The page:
Social Security and Estate Planning: Deciding When to Start Receiving Benefits
Deciding when to start drawing Social Security is complicated, and it's different for singles than for married couples.
For a single person, consider the age at which you would like to retire, the value of your other retirement assets, and the time period for which those assets are likely to last. When estimating how long your assets will last, consider your cost of living and general health. If you were ever married for more than ten years, you may want to investigate whether you may be eligible to draw Social Security spousal benefits based on your ex's work record.
The determination is more complicated for married couples. In addition to the factors singles should consider, married couples need to decide when it would be best for each of them to start drawing Social Security benefits, and that may not be at the same time.
Married couples also need to consider whether to seek spousal benefits. And if either in the marriage anticipates a short life expectancy, that can have a serious impact on when each should start drawing Social Security retirement benefits.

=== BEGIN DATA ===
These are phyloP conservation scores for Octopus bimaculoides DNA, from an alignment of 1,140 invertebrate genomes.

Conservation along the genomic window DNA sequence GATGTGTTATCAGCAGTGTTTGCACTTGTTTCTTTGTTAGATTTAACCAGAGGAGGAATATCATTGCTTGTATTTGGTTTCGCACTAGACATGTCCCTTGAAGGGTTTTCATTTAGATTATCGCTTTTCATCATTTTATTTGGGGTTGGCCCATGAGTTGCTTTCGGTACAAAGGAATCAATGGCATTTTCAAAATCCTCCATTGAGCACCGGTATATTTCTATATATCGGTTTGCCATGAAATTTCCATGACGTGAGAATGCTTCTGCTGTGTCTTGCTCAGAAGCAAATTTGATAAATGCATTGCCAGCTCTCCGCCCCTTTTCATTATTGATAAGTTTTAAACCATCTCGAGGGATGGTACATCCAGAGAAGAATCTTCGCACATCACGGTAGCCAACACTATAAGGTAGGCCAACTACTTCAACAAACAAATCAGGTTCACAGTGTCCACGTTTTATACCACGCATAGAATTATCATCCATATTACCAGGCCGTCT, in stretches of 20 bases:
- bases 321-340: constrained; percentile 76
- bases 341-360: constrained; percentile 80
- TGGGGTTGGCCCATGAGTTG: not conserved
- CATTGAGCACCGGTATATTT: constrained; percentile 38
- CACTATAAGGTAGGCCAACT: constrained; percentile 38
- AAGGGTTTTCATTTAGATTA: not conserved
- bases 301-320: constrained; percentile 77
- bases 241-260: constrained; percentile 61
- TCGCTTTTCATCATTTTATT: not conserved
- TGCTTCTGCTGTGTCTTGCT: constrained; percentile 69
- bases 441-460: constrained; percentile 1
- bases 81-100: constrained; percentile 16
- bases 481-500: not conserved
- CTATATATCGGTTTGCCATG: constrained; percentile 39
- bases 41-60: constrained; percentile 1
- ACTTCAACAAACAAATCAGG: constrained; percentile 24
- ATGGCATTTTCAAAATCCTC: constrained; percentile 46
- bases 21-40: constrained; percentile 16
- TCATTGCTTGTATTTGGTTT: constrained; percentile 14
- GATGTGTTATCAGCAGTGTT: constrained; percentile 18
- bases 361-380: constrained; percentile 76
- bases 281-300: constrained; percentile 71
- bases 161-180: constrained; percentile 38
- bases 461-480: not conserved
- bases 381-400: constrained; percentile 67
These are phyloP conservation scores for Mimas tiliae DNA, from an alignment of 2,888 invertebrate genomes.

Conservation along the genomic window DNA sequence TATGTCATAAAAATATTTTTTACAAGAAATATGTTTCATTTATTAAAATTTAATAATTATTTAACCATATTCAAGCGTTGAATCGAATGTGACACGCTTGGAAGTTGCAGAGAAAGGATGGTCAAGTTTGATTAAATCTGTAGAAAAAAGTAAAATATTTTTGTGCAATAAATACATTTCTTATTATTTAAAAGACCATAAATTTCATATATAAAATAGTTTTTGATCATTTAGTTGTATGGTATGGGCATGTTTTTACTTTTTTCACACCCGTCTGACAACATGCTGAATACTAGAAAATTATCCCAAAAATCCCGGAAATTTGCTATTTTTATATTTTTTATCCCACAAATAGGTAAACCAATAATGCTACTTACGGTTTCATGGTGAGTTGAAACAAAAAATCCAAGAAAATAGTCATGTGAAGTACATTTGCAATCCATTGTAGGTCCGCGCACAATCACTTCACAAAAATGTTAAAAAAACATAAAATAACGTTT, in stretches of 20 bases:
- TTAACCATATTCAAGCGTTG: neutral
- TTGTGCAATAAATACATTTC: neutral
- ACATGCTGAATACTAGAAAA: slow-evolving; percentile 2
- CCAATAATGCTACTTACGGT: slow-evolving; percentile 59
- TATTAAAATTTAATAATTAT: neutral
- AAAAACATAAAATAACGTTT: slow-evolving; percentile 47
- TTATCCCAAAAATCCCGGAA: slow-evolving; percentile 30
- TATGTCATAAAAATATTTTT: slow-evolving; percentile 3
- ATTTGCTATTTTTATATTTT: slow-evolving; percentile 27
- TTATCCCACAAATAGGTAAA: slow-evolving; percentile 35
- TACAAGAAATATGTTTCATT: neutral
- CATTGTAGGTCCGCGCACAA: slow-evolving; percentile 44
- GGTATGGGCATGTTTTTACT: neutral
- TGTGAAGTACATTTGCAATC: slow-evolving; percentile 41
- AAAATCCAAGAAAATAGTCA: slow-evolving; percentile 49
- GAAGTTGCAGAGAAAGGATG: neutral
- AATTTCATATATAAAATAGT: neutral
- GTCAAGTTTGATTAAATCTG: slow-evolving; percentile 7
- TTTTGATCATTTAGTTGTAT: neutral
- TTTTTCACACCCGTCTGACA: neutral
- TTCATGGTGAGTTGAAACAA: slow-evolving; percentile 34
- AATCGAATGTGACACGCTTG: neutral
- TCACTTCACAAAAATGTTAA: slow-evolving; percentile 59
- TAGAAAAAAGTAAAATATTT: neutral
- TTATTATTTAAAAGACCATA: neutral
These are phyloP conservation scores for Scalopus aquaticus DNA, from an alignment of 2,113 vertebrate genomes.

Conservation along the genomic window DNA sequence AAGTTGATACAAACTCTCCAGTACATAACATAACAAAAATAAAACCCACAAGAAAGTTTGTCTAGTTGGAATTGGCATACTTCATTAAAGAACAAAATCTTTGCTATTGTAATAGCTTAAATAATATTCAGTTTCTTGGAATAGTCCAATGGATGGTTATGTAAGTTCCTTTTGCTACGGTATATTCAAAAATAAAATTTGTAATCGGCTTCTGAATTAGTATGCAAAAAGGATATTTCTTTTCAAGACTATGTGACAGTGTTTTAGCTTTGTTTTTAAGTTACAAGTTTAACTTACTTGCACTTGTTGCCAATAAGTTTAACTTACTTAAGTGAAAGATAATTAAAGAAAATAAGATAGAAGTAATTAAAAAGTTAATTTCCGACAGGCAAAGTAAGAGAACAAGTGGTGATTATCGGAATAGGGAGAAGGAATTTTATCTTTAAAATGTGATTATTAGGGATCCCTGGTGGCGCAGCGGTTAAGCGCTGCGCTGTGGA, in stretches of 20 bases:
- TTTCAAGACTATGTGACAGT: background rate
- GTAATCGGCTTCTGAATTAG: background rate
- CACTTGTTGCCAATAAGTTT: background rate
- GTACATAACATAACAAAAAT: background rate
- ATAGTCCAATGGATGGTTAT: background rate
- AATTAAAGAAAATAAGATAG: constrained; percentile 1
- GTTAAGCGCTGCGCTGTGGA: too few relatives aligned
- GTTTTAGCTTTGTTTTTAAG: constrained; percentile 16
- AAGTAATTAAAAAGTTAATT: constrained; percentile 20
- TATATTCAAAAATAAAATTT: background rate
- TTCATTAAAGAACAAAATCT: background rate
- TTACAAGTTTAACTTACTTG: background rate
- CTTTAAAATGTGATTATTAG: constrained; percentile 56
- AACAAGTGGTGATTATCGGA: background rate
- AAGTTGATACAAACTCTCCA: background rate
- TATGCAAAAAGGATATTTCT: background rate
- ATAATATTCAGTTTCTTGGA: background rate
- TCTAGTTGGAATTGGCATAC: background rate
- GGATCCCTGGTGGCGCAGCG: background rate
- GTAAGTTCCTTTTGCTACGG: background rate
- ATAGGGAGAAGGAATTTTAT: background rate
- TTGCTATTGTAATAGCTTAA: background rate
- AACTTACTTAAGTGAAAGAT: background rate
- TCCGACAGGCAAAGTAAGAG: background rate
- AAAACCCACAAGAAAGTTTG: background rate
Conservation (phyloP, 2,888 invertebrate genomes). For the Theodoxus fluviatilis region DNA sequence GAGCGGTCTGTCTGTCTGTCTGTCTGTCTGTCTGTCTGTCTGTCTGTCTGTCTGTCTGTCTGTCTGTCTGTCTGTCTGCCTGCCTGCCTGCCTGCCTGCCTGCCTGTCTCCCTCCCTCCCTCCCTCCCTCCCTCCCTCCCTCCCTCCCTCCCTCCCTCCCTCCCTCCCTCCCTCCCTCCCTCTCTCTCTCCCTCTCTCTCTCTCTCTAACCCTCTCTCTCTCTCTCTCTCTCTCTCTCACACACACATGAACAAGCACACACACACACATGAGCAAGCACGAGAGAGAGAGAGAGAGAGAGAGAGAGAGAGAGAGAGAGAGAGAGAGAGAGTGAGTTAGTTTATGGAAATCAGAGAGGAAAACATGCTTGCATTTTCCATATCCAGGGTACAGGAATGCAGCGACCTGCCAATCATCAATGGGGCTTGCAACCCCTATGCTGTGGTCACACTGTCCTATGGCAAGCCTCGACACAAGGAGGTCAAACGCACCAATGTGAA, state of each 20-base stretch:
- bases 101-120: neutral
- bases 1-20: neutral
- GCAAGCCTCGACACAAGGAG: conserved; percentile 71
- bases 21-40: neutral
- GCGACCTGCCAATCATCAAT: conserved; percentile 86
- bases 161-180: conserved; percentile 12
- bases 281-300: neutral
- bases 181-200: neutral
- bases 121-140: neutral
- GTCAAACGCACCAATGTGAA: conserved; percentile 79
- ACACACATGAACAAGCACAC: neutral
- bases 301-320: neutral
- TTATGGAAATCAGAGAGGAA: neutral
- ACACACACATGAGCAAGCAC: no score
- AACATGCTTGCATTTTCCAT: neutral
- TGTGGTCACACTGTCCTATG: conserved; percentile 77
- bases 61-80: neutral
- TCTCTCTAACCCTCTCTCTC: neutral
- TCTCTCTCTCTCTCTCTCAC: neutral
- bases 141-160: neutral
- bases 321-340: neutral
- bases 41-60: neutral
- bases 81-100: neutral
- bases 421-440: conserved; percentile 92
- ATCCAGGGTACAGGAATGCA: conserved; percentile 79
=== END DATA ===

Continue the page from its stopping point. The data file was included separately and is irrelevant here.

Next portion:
The Social Security Administration provides a calculator to help determine when to start drawing benefits. Using that calculator can help your investigation, but the safest route is consulting both your financial advisor and an estate planning lawyer.
Where to Turn for Help with Social Security and Estate Planning
Are you looking for help navigating Social Security and estate planning in order to maximize your benefits? Anna M. Price of Jenkins Fenstermaker, PLLC is an experienced West Virginia estate planning lawyer who will work with your financial advisor or accountant to help make the most of your retirement benefits, including Social Security, as part of your estate plan. Call Anna toll-free at 866.617.4736 or contact her using the firm's online contact form. Anna is ready to help you make the most of your hard-earned estate for yourself and your family.